14th February 2016

Visiting Byblos
It was one of our favorite places. Those smaller towns usually end up capturing our attention.
14th February 2016

Great writing and pics. Loved the ones when you were playing around. So much info and history. Yes, it always amazes and humbles me when I think about the ancient civilizations the people of the Middle East had. I am soooo happy to hear from you via your blogs. It is strange but this one never came to my e-mails address I only happened by it when I went to the travelblog front page. Stay safe. I know you will LOVE Egypt. Carolyn/ gunga
14th February 2016

Wonderful Lebanon
Carolyn, thanks for following along. It is hard not to appreciate an ancient land where civilization began. We realized yesterday no one got the email so I will send them out manually today. Thank you for commenting.
14th February 2016

Ancient worlds
Yes old is really old i... I loved photo of the temple of Bacchus ... Fabulous ruins. And it's great that you met the locals ...that makes such a difference when travelling. I wondered how you travelled around ... Car and driver or bus ??? Stay safe in Egypt.
14th February 2016

Ancient worlds
Locals make all the difference. We ended up with a car because the tours we wanted to book were full. But as you know some of the time we were with our acquaintances.
14th February 2016

Not my favourite
Lebanon was not my favourite part of the Middle East but if you like your Roman ruins big, buxom and empty you simply can't go past Baalbek. Brutus seems to be enjoying himself.
14th February 2016

Not your favorite
In the Middle East so far we've only been to Dubai and Lebanon. Who knows how we will feel at the end of this trip. Certainly our views were tainted by genuine local hospitality. I suppose it could have changed some since it has been a few years since you were here. But we all get different impressions as we travel and that is why we all must go check it out. For instance, we've never been in love with Kathmandu but many love it.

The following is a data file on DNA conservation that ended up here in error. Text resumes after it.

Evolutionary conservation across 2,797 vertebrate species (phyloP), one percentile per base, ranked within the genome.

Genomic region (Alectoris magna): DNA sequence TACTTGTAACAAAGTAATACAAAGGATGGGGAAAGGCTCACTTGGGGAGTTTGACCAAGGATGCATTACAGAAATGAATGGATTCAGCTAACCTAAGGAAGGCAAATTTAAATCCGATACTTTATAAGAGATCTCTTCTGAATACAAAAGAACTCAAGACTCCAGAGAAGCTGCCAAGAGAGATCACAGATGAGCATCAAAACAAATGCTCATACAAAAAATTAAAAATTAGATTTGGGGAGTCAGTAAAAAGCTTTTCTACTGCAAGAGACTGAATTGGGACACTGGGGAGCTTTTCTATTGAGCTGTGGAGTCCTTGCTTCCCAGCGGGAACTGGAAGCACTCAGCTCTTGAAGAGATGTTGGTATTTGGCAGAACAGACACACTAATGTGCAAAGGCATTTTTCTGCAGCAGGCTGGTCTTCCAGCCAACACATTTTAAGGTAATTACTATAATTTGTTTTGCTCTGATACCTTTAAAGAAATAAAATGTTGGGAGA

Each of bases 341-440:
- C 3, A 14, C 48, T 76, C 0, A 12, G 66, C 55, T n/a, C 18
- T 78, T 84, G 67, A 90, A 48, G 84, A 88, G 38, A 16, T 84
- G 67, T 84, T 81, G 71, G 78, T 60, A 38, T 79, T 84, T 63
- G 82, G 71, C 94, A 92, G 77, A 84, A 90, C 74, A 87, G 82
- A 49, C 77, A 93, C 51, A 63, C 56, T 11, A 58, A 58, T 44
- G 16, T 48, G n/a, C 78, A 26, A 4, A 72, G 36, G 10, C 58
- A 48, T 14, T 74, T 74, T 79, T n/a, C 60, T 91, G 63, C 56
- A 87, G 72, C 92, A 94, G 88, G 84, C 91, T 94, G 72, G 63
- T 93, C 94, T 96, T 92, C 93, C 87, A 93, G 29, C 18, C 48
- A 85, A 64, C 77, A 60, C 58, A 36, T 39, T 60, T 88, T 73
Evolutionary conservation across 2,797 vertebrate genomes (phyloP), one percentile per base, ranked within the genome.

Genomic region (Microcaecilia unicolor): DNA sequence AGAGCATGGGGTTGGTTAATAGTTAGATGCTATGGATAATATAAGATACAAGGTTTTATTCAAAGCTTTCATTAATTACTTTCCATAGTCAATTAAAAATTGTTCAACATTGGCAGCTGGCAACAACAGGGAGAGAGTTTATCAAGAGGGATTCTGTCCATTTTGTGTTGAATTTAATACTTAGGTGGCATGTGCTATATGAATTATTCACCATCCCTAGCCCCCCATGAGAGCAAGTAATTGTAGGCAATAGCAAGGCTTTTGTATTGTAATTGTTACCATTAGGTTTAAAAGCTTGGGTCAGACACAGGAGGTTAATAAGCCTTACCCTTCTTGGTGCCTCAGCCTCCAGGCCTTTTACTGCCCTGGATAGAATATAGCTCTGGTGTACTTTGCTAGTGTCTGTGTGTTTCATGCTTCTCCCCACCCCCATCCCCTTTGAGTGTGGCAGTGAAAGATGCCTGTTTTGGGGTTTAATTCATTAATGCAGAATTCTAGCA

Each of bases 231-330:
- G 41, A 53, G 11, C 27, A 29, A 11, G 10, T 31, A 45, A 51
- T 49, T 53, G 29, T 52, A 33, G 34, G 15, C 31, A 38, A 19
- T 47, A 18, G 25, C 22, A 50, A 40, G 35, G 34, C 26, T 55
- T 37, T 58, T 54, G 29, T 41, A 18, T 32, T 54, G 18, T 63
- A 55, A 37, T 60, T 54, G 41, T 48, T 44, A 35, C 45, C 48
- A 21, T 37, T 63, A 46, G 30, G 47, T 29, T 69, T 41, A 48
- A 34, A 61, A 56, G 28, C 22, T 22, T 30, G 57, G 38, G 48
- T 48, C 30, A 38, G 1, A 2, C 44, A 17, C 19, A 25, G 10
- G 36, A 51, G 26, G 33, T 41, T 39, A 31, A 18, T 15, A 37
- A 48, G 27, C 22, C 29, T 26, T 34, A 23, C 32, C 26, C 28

14th February 2016

Loved all your pics and travel notes. Yummy food pics!
14th February 2016

Lebanon food
They do know how to cook! Having a good time.
14th February 2016

The pics were staggeringly beautiful, as always. I particularly enjoyed the ones in your hosts home. It is lovely and how fortunate you got to personalize your trip by meeting them and enjoying their hospitality. Can't wait for the next adventure and congratulations, MJ on overcoming your fear of heights and not letting it limit you.
14th February 2016

Lebanon has a lot to offer and the historical sites are being preserved. It made all the difference to be in the company of locals and their hospitality. People around the world are so nice. So many more good people than bad no matter what the media portrays.
14th February 2016

Glad I didn't miss this one!
Must say a few things- the ski in the Byblos pic was such a rich blue! I cannot imagine the difference in "old"! Fun with photography gave me such a big smile and lastly, Dave looks pretty darn good in a hat (and MJ is lovely as always!) love you two-C
15th February 2016

Glad you didn't miss this one
We were having fun. Our guide kept posing us. Yes the sky is lovely and we had a good time. So much history.
15th February 2016

Awesome pics
Your photos are great and help bring your whole experience home to us. Keep them coming....loving my vicarious tour of Lebanon and looking forward to Egypt.
15th February 2016

Awesome pics
Sonja, you'll need to add this part of the world to your travel plan. Lots of history and archeological sites. You will enjoy it.